Commuter Chaos on the Metro-North Akin to the Titanic (Or Not)

Because I live in the Northeast and therefore operate under the assumption that the world revolves around the tiny little bubble that is the tri-state area, I’d like to go ahead and assume you are aware of the train situation going on between Connecticut and New York City right now.

But if my assumption is wrong and you actually are unaware, then:

  1. Can we trade lives? I’d love to not have to be in a tumultuous, codependent, and borderline abusive relationship with care about the Metro-North Railroad for once in my adult life.
  2. All you really need to know is that there was like… an issue. Or something. I actually don’t really know what the situation is myself; all I know is that there are very few trains running.

Though I stayed home for two out of the first three days of “COMMUTER CHAOS,” I did go into the city last Thursday. And needless to say, it was a bit of an odyssey.

After learning via the news that the early rush hour trains were a disaster, I decided to adopt a wait-until-the-rush-is-over-and-just-take-a-later-train strategy. (My need for sleep, coffee, a quick workout, some “me time,” and a bagel also factored into this decision, but that’s neither here nor there.)

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You can’t really tell here, but even the ticket machine was freaking out.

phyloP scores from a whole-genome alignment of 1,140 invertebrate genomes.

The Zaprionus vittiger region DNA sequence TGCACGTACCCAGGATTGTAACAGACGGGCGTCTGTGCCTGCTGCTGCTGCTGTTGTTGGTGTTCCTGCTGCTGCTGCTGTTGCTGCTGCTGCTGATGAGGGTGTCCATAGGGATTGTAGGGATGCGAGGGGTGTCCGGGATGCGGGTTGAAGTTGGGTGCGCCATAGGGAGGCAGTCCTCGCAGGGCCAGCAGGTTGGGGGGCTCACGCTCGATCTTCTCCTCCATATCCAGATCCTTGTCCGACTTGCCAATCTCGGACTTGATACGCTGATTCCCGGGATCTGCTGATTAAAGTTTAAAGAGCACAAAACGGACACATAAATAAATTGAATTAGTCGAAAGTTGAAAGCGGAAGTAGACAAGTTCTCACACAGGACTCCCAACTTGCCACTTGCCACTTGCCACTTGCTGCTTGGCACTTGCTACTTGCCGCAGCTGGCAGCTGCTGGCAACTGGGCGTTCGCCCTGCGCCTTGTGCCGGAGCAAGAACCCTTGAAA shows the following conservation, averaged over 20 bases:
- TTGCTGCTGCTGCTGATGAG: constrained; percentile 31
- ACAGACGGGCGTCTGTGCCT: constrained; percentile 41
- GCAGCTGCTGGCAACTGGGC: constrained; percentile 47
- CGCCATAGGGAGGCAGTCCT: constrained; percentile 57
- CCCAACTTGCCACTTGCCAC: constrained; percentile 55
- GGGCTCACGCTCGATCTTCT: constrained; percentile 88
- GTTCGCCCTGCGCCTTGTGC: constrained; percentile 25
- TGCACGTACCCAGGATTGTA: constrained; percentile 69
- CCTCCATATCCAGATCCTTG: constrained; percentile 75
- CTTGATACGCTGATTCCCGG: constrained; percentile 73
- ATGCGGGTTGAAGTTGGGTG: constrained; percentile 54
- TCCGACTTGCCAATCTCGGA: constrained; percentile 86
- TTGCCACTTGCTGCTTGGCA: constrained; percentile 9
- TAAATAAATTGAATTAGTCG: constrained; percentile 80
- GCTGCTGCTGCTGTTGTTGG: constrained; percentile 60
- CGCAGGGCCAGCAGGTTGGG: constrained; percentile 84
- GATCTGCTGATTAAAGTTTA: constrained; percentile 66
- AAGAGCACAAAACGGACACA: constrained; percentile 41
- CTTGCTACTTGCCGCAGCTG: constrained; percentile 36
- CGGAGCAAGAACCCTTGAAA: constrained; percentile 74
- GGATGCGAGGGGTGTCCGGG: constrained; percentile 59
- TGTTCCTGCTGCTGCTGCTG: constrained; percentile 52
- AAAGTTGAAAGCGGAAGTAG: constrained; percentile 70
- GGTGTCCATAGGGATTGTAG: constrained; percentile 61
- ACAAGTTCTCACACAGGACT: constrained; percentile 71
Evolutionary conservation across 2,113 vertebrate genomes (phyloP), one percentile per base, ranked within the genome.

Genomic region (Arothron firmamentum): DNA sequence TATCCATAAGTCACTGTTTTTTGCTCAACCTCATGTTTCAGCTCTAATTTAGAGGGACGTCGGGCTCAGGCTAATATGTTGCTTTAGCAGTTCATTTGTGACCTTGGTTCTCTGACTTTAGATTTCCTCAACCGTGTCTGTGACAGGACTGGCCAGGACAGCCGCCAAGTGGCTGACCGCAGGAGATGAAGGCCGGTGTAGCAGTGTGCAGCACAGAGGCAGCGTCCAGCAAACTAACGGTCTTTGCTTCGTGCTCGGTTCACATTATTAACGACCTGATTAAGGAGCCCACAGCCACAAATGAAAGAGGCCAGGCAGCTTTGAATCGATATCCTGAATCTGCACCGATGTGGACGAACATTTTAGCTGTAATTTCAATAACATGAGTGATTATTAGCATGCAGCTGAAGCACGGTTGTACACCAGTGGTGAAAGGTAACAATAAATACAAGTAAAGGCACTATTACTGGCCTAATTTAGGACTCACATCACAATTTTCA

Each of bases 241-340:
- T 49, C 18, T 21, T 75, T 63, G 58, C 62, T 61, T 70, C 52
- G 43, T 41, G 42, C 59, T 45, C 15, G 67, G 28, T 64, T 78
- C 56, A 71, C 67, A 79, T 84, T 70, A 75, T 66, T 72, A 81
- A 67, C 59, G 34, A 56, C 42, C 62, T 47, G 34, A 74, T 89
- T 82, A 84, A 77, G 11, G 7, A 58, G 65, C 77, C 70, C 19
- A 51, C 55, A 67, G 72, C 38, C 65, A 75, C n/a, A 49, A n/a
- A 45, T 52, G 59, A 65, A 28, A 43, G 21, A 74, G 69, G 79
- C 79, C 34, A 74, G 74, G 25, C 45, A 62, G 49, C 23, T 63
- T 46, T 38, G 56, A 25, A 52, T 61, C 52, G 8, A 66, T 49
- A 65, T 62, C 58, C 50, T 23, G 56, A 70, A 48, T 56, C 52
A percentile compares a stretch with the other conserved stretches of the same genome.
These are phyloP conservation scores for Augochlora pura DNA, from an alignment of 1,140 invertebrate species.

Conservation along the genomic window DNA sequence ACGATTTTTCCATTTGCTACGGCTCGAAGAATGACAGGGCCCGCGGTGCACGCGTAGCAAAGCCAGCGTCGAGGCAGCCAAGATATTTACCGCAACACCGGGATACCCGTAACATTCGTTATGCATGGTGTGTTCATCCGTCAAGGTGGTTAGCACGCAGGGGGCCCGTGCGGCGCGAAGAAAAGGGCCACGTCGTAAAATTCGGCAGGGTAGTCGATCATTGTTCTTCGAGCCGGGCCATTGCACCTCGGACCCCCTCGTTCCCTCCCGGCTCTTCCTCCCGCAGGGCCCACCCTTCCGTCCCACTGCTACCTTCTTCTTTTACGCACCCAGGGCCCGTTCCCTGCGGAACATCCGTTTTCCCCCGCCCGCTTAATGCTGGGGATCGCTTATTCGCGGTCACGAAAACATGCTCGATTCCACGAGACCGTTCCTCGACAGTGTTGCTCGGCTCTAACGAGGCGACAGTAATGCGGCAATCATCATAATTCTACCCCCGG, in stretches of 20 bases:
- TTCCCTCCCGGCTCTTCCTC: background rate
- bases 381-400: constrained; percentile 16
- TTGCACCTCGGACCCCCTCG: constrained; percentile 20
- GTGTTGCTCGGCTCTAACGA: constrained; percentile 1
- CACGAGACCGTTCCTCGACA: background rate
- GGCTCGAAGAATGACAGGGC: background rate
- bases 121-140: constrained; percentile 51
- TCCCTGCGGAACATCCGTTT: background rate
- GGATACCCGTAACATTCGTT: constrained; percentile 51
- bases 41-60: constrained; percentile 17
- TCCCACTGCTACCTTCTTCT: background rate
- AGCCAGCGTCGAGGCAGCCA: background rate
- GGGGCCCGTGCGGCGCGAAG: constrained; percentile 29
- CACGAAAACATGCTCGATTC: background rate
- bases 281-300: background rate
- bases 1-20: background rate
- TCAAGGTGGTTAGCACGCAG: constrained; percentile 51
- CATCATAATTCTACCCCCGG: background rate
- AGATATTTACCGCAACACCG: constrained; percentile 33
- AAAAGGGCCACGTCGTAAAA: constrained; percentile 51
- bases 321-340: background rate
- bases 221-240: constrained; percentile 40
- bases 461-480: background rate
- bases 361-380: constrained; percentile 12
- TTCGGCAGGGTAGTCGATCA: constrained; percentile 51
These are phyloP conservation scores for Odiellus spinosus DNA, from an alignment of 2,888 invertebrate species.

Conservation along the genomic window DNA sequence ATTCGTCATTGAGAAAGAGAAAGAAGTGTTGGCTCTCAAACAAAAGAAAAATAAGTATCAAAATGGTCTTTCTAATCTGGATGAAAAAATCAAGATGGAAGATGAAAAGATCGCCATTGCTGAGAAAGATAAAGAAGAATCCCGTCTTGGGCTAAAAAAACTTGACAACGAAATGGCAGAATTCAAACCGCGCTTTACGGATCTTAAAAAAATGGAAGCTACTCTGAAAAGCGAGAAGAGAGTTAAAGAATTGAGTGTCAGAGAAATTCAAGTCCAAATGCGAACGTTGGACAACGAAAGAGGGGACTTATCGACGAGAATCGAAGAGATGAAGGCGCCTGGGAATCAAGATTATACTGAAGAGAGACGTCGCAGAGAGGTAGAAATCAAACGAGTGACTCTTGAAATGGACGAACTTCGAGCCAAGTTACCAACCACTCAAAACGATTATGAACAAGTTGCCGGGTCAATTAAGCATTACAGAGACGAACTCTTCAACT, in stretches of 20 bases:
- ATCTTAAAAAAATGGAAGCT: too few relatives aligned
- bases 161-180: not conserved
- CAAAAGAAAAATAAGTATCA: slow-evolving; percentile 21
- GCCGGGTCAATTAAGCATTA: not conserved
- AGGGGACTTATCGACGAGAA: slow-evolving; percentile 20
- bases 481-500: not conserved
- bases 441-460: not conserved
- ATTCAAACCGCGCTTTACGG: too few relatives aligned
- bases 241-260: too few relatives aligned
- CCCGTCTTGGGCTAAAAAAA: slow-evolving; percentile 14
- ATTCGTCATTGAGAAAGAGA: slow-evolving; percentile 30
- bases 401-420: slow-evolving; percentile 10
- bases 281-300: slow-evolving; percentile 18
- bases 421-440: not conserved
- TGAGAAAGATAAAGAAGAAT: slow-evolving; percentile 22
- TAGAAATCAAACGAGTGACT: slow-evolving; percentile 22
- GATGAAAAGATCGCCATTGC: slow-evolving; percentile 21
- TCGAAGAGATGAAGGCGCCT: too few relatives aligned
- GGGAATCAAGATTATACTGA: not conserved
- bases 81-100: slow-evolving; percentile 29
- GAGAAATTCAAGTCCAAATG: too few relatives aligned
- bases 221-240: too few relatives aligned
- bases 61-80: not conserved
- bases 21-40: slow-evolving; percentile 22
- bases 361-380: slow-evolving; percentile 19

So. I got to the station at about nine in the morning, and y’all—it was bad. There were news crews and reporters lurking around every corner. People were angry and crazy and yelling at Metro-North employees with things like, “But I pay three hundred dollars a month to ride on this Godforsaken railroad!” and, “Please sir, can you just help me?”

It was all very Titanic.

Frankly, I was surprised when the Metro-North workers didn’t jump up on railings to scream “WOMEN AND CHILDREN FIRST, I SAY!” while a string quartet cried in the corner and Kate Winslet jumped a lifeboat because she was a total idiot in love. It’s a good thing this wasn’t actually the case, though, because if it was then I can’t say for sure that I wouldn’t have “pulled a Billy Zane” and grabbed the nearest orphan while jumping to the front of the line to the next Grand Central express train and demanding, “Let me in. I’M ALL SHE HAS!” — and I’m pretty sure that’d be really damaging to my karmic inventory.